Blount was in Tampa when the team drafted Doug Martin. He was caught up with being done wrong when Doug came in. As a matter of fact he was bothered with the thought of any back being drafted. Doug had to earn the spot. It wasn’t just given to him by the team. Some of 27s play assisted in 22 becoming the starter. Check out my thoughts on this process.
New players earning respect has been done away with in regards to the old way of doing things. Fighting for your life was a way I use to look at my job or my starting position.
I remember having to actually fight for the respect of the players on the team. I remember, Eddie Johnson, challenging me because he was the tough head hunter on defense at the time. The “Georgia Assassin” was his nickname. “You not coming up in here young man.” I went right back up in there. That was where a bond, that would never be broken, got established. #fortheloveofthegame
I can remember the transition began to happen when I became the player development director/coach/scout..etc. It was 2003/04. The Ravens had drafted a brand new, polished up QB in the first round. (Kyle Boller) We had played a season, but he hadn’t made the cut to win the job.
We had a personnel meeting during the off-season, to discuss the team. One of the topics was the QB position and who would be named the starter. The thought from management and some of the other scouts was, we drafted this guy to be our QB so let’s make him the guy. I spoke up, crazily, that a competition should be had, thus making the young fellow win the job and earn the respect of the players. My thought regarding the subject hinged on the thought that competition makes everybody better. If the youngster was worth his salt, then he would win the job as opposed to it being silver spooned to him.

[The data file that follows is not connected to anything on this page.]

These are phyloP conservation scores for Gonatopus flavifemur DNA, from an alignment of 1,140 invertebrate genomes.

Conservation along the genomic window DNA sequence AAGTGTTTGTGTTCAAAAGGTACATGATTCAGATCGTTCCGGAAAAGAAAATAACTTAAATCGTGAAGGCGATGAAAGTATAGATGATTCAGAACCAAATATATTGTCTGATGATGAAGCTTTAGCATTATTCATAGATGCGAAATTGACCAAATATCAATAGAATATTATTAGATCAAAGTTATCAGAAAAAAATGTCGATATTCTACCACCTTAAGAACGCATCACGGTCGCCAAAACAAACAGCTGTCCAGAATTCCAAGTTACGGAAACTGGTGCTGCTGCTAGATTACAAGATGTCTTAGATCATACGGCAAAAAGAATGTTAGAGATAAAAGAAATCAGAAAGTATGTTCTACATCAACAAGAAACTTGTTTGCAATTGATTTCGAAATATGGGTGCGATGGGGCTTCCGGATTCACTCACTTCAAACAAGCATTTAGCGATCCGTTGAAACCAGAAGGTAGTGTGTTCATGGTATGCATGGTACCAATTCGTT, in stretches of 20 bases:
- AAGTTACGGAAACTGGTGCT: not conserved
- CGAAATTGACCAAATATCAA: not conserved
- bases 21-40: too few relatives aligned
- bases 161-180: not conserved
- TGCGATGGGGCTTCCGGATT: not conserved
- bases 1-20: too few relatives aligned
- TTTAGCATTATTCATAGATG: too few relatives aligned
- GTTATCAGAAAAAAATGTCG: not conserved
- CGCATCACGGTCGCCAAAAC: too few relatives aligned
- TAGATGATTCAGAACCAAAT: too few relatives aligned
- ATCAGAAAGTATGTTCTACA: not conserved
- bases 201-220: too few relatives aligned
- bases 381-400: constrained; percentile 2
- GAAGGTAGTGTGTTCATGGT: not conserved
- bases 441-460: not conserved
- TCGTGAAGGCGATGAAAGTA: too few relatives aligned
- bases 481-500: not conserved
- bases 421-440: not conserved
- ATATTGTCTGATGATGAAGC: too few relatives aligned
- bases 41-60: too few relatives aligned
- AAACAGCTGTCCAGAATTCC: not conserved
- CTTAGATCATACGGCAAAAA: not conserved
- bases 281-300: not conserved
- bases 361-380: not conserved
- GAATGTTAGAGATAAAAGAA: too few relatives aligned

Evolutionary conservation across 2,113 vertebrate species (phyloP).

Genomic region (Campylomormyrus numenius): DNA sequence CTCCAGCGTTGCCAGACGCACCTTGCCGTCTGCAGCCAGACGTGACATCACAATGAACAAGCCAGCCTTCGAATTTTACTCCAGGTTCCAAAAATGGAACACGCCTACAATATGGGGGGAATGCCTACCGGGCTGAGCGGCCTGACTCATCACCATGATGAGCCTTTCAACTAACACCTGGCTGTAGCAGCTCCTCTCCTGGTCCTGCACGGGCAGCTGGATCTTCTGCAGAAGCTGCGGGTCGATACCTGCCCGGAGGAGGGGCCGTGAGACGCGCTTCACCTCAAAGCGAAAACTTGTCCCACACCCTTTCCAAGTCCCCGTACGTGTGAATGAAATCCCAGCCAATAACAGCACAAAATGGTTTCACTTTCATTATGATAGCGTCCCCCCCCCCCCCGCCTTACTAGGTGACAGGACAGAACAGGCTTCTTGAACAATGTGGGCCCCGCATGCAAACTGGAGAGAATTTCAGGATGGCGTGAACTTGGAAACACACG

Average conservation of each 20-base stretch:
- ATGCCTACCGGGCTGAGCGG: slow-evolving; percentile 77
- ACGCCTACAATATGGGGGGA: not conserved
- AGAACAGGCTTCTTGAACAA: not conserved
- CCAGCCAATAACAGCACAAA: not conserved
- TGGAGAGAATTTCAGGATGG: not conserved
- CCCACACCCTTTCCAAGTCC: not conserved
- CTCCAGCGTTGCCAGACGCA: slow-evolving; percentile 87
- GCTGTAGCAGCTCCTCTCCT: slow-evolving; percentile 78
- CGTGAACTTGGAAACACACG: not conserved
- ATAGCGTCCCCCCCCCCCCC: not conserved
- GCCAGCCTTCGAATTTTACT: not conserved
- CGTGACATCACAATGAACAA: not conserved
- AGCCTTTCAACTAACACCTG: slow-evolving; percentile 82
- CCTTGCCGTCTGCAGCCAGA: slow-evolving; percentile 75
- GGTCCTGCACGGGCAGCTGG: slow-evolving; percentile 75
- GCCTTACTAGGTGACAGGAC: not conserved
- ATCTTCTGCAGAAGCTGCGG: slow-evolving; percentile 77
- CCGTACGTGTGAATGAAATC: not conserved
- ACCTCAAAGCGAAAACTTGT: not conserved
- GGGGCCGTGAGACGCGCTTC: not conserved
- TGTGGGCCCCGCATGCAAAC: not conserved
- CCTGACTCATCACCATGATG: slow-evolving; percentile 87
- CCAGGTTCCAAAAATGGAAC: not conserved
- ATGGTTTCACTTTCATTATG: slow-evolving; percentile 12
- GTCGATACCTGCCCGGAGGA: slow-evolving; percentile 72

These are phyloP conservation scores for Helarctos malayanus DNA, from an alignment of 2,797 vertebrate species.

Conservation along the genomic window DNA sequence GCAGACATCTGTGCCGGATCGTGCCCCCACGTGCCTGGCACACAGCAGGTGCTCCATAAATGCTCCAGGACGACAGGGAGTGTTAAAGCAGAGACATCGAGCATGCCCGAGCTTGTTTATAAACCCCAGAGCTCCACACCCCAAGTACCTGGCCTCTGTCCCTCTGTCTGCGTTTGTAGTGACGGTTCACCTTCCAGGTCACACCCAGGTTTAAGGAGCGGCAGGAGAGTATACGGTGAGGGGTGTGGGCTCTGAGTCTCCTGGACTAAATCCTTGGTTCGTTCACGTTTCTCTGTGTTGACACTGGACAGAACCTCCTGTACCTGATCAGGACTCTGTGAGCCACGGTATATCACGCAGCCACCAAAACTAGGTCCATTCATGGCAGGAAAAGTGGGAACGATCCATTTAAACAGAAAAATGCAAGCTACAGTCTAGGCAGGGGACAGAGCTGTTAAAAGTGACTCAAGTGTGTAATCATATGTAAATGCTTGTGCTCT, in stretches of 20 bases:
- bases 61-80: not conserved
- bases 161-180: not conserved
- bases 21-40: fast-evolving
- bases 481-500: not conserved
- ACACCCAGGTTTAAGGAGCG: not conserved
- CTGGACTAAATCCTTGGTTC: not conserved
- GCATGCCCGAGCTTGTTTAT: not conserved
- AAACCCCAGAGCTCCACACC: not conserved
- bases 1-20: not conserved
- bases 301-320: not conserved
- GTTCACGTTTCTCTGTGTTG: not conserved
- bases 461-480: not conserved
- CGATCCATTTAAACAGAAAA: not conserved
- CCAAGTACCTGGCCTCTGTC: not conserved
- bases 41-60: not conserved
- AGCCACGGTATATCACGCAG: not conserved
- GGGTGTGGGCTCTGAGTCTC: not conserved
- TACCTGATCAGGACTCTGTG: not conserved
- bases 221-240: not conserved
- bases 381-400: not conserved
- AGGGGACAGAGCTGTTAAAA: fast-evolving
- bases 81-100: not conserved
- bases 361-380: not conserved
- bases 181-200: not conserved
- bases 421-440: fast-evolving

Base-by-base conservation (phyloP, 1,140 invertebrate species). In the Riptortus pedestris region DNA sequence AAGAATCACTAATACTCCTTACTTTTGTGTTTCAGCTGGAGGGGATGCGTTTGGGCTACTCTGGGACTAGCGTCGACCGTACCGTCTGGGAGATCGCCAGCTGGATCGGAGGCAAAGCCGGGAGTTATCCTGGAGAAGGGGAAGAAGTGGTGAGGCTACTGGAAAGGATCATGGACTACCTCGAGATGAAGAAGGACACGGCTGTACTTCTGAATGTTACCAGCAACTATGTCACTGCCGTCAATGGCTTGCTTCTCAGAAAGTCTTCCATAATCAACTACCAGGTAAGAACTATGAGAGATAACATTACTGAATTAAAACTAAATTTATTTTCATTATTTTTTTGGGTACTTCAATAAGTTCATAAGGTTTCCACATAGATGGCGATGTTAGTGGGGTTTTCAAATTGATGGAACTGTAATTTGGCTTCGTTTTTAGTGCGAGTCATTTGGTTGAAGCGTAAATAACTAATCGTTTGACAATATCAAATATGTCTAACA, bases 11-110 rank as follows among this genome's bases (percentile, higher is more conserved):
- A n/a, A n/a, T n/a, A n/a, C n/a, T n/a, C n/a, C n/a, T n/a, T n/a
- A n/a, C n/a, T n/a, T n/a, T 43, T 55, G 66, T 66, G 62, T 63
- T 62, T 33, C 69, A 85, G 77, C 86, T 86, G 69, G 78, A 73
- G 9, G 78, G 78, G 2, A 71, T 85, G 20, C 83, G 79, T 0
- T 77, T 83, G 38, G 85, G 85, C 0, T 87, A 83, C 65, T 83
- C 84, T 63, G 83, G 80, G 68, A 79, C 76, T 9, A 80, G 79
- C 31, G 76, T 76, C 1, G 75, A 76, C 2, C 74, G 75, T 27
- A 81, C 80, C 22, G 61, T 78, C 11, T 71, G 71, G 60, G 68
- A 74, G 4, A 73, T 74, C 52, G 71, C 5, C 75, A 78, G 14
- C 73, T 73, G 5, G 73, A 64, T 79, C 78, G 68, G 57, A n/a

Coming up in a era where you had to win your starting job, no matter where you were drafted, served to build a different type of character for me.
The leadership of the team made you earn your way. Veteran players or guys that had the position, had a fighting chance. They could work the off-season to battle for the job. Competition within the team, made everybody better. The players on the team appreciated the jobs they had even more so because they did and had to win it.
Nowadays, when a guy is drafted in the first three rounds, he is almost automatically placed in a starting position. What does that have the potential to do with the other players mind? How are they to look at themselves and their new teammates?
To me that stands as a potential way of building animosity between players, not a healthy respect and appreciation. Character is definitely checked during these times. Even when the players are giving a chance at battling for the position, the inner man is challenged.
The salary cap has definitely made the process of building a team more delicate. Yes, it was delicate anyway. The intricacies of any “team” sport are layered with all types of challenges. The NFL has a few more.
I feel the old school ways still have a relevance in some aspects of the game. Building character, respect and understanding within the team is a continual process. Earning your job should continue to be part of that.